• Bike to closest train station (11.3 miles)
    • Bike to and from closest train station (22.6 miles)
    • Bike to work (16 miles)
    • Bike to work and from train station (27.3 miles)
    • Bike to and from work (32 miles)
  • Don’t come in last in two 5k’s
    • Atlanta Ridiculous Obstacle Course 5k
    • Atlanta Color Vibe Run 5k
  • Learn to read and write basic Japanese
    • 46 Hiragana
    • 46 Katakana
    • 425 kanji
  • Learn to lead Alaskan glacier expeditions
    • Reduce daily food consumption
    • Leverage bike commute to increase endurance
    • Complete paperwork/payments/medical
    • Procure equipment
    • Arrange flights
  • Increase social opportunities
    • Increase SABG Meetup group activity
    • Cultivate Reddit Atlanta FB group
    • Checkout backpacking meetup group
  • Lose weight/save money for RTW
    • Eat more homemade food
    • Drink homebrew or free beer only
    • Save $10k
  • Travel around the world for 2 months
    • Visit friends in Germany
    • Visit Thailand, Istanbul, Norway, etc
    • Go on a safari
    • Sleep in an ocean hut in Maldives
    • Live in Japan for 3+ weeks
    • Camp in other countries
  • Have more Weekend vacations
  • Learn Mindfulness Meditation

You Don’t Have Any Problems.

20140225-113955.jpg

I’m a consultant.  Basically, I work with clients to make their work easier.  It’s pretty technical, but at a high level I simply solve problems.  Except in consulting, you’re not allowed to use the word ‘problem.’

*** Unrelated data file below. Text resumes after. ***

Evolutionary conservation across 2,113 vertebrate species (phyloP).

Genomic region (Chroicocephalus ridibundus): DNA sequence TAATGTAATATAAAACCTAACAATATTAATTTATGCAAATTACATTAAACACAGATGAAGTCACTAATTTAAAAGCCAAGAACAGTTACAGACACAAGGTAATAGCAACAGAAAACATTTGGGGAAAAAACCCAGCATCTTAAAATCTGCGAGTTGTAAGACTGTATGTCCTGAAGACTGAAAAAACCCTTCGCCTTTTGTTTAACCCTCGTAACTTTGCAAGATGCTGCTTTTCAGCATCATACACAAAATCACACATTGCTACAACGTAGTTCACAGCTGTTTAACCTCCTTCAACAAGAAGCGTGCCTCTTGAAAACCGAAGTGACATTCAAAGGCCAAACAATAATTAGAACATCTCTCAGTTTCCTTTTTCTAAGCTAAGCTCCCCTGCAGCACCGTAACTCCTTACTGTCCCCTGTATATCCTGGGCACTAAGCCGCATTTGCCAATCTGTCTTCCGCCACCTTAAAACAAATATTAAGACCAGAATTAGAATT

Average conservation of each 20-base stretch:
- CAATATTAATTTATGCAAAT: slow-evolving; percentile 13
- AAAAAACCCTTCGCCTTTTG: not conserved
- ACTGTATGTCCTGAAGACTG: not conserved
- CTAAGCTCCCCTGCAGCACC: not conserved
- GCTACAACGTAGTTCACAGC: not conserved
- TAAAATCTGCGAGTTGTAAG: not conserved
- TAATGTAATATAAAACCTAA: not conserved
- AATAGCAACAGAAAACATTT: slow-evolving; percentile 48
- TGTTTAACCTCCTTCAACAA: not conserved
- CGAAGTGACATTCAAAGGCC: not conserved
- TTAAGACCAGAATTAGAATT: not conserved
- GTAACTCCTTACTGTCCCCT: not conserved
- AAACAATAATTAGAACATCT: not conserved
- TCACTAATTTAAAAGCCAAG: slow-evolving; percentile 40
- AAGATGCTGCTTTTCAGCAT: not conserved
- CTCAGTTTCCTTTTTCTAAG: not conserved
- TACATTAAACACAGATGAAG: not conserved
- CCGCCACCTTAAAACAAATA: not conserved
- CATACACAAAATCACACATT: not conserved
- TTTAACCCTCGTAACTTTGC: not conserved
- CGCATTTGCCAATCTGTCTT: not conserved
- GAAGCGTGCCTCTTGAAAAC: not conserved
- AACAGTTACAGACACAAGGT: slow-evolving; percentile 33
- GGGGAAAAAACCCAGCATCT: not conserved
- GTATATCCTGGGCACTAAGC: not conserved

Each firm has its preference.  Some prefer ‘opportunities for improvement’ others sub-out the word with ‘challenge.’  It sounds corny, but you will be corrected each time you slip up and say the p-word, until you find yourself auto-correcting new hires.  And the strange thing is, after a couple of years this language-washing begins to seep in and change the way you look at the world outside of work.

So when I came across one of today’s top post over at /r/meditation, I was surprised to find a new way of looking at defining problems.  /u/thebeachboys posted an interesting quote, which surmises that problems in fact do not exist.  Allegedly, there is only reality and our expectations of it.  What we perceive as a ‘problem’ is merely a moment when the two contradict one another.  For example: I may say that a dead car battery is a problem, but according to this quote it’s merely a contradiction between my expectation (to go to work) and reality (I can’t leave the house).